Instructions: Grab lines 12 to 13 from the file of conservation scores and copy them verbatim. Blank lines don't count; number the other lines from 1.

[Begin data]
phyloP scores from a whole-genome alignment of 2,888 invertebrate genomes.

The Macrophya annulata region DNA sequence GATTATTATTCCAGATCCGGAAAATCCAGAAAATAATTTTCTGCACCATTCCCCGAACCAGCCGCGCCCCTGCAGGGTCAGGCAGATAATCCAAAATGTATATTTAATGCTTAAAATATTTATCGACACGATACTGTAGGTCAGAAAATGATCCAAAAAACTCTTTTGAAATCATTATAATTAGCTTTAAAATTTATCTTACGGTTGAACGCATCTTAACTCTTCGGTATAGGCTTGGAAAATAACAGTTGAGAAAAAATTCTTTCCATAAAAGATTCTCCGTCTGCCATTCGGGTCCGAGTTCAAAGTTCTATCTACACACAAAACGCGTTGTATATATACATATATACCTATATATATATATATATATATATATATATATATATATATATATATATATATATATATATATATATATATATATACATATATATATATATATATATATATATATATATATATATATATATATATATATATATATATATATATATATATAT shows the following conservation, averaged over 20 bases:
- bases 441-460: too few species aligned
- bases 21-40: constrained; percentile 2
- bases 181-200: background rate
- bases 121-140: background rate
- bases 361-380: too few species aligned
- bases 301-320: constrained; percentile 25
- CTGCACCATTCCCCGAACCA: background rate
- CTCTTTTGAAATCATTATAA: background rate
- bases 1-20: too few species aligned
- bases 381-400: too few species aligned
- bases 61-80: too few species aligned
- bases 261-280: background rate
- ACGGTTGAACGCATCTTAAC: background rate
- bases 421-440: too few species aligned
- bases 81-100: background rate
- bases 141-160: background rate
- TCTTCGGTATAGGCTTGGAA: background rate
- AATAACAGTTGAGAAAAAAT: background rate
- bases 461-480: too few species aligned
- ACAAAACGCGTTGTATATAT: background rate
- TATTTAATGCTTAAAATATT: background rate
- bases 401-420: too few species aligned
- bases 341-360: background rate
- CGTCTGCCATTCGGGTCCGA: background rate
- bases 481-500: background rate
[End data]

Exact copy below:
- bases 381-400: too few species aligned
- bases 61-80: too few species aligned